I think obviously there are states that have reason to have strong feelings—Iraq, for example. We knew back during the Persian Gulf conflict—and that's when we had a lot of intelligence successes because a lot of efforts were broken up to mount terrorist attacks that Saddam Hussein among others was trying to recruit every terrorist organization in the world to serve his purpose. But I think now we're in a situation where we must respond so strongly and send such a very strong signal for the sake not only of our security but the stability and security of the world that nation states that condone terrorism, that harbor terrorists, let alone those that sponsor terrorism will pay a very heavy, heavy price.
Even the question of achieving greater security at the expense of civil liberties came up in the first hours after the strikes. Predicting that the attacks would inevitably bring about monumental changes, historian David McCullough said during a CNN special report, "I'm afraid that it will also mean a curtailing, trimming up some—maybe even eviscerating of the open society as we know it." This was also a topic when Linda Douglass of ABC News interviewed Senator Joe Biden:
DOUGLASS: Senator Biden, a couple of the senators I've spoken to and members I have spoken to and members of Congress as well are saying that we are now at war. Senator Shelby, who is the ranking Republican on the Intelligence Committee, says we are now essentially at war, we have to be on a war footing, we—and Senator Hagel has said that we've got to start securing our borders, locking down our airports, revisiting the way we protect our public institutions. What about that?
SEN. BIDEN: I hope that's not true. I would say it another way. I would say we've come face to face with a new reality, a reality that we knew existed and knew was possible, a reality that has happened in varying degrees to other countries. But if, in fact, in order to respond to that reality we have to alter our civil liberties, change the way we function, then we've truly lost the war. The war is one that allows us—the way to conduct the war is to demonstrate our institutions are functioning, that your civil liberties, your civil rights, your ability to be free and walk and move around, in fact, are not fundamentally altered.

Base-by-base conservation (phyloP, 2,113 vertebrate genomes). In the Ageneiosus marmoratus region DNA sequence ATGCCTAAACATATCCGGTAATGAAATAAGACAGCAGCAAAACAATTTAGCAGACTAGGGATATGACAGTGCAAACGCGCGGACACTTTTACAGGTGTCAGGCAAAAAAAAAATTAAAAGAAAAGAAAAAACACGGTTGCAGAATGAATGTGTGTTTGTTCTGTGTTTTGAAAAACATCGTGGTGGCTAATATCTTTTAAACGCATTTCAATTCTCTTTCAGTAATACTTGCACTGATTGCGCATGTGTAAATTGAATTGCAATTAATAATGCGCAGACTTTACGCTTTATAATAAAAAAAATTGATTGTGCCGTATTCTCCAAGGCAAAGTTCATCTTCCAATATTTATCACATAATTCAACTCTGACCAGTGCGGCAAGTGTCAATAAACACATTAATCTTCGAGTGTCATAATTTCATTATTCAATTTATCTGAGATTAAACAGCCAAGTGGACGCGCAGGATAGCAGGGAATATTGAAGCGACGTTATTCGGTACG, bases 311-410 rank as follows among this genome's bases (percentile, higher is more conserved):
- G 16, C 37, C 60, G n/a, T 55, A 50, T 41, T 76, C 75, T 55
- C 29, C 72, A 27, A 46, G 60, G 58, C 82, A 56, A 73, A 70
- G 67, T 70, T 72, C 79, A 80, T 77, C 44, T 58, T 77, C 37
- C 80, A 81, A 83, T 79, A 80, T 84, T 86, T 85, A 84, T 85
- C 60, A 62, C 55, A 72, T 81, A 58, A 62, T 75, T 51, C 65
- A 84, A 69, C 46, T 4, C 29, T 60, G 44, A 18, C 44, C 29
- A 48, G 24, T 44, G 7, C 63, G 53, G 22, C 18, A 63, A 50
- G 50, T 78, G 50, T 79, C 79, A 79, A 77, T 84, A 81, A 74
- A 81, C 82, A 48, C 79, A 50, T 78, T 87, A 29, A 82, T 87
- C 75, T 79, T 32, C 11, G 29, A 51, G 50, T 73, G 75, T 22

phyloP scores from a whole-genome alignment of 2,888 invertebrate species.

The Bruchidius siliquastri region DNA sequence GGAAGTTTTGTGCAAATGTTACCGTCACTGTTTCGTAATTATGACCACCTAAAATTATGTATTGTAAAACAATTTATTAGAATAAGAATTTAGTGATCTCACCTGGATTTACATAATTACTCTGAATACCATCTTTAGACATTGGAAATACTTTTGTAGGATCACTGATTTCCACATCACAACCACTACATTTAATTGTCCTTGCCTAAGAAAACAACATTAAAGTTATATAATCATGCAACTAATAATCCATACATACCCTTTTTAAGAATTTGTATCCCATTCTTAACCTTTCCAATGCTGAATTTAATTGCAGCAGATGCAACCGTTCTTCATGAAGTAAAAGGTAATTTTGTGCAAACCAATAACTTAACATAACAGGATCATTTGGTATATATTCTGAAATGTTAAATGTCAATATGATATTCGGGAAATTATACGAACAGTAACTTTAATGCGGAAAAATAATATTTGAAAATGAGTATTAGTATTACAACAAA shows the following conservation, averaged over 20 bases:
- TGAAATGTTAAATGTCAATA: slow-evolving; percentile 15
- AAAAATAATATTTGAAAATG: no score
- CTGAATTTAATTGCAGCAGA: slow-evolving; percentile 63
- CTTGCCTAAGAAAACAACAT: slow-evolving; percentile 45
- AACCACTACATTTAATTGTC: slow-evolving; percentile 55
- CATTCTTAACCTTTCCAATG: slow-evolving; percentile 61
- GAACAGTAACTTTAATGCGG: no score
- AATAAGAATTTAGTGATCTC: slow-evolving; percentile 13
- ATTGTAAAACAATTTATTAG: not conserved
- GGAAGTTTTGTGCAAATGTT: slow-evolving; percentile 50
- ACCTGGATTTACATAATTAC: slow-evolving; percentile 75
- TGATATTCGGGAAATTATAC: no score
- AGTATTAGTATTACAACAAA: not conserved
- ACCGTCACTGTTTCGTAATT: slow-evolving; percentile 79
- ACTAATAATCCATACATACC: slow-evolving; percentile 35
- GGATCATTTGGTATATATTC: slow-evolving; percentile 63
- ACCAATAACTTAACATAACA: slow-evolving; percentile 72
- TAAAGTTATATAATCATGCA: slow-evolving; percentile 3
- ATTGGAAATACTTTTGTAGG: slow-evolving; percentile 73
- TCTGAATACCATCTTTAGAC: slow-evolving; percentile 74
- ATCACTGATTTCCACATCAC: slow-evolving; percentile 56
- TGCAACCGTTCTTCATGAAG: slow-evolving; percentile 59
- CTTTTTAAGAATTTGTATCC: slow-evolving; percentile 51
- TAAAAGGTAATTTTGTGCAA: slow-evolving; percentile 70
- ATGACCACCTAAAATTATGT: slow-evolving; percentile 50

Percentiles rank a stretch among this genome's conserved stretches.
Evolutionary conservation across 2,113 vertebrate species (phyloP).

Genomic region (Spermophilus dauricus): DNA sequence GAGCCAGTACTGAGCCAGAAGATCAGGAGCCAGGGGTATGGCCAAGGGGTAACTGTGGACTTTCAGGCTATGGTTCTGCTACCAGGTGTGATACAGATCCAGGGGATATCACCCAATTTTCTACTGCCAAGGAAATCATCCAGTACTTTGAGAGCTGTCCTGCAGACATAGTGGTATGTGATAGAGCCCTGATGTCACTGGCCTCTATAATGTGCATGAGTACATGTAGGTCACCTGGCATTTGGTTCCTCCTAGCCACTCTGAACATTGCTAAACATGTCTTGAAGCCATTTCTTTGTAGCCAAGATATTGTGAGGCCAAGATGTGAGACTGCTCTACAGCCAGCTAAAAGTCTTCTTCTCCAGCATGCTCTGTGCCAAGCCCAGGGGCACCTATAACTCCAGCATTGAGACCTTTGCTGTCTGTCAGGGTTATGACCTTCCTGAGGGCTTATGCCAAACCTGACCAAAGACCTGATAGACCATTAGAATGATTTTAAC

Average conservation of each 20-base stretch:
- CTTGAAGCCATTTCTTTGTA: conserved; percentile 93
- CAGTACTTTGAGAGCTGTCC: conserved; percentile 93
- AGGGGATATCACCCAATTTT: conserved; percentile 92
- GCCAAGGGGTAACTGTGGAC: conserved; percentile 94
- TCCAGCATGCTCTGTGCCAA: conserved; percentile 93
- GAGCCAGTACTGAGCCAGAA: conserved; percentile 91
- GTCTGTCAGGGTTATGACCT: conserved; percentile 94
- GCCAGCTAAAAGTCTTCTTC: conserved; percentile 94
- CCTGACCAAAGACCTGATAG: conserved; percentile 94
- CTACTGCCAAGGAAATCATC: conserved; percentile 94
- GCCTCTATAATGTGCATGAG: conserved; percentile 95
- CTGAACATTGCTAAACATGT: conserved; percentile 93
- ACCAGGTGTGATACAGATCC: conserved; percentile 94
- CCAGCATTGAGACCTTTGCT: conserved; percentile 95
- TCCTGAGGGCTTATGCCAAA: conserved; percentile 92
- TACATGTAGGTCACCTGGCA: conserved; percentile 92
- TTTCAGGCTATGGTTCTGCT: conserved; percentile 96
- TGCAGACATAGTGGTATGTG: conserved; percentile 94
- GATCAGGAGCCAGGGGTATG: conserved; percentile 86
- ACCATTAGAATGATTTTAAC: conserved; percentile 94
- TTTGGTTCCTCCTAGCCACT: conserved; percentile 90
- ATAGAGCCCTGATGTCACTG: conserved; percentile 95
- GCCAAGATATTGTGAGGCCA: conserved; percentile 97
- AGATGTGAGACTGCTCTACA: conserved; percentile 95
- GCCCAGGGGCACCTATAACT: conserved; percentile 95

A few hours after the attacks, Dan Rather characterized September 11, 2001, as "a day that will, as was the case with Pearl Harbor, live in infamy in American history." Such weighty assessments put their stamp on the post-9/11 coverage. The news dramatized the terrorist strikes and likely responses by touting the war metaphor and foreshadowing, if not justifying, subsequent counterterrorism initiatives by the Bush administration, most notably, the Afghanistan War, the USA PATRIOT Act, and the Iraq War. While the need for protecting the homeland and preventing further terrorist strikes was implicit in the discussion of possible curbs on civil liberties, specific terrorism prevention and preparedness policies were not topics in the immediate coverage except for some tough remarks about possible failures in the intelligence community. This came up in a conversation between ABC News anchor Peter Jennings and security expert Vince Cannistraro:
JENNINGS: And this is, among other things, a desperate failure of intelligence in both the human and technical area. Am I right?
MR. CANNISTRARO: There's no question about it, Peter. It's a—it's a major intelligence failure. The inability to anticipate this kind of—of a terrorism event on U.S. soil. I—I think that they were focused on bin Laden in Afghanistan. They were focused on US facilities abroad, and I don't think they believed that bin Laden or a consortium of groups collaborating together had the capability or the willingness to do this kind of thing.
This particular exchange seemed to predict a robust scrutiny of the counterterrorism practices before the attacks and perhaps critical examinations of soon to be proposed and adopted post-9/11 counterterrorism policies. But there were stronger signs of a watchdog press unwilling to bark and instead to provide the stage for a strong rally around the flag. Almost immediately after the attacks, the news reflected what appeared to be the nation's collective, patriotic reflex. There were numerous promises and appeals for national unity and unequivocal support for the president. Like other networks, the NewsHour with Jim Lehrer on PBS aired Senate Majority Leader Tom Daschle's full statement with the following promise of bipartisanship: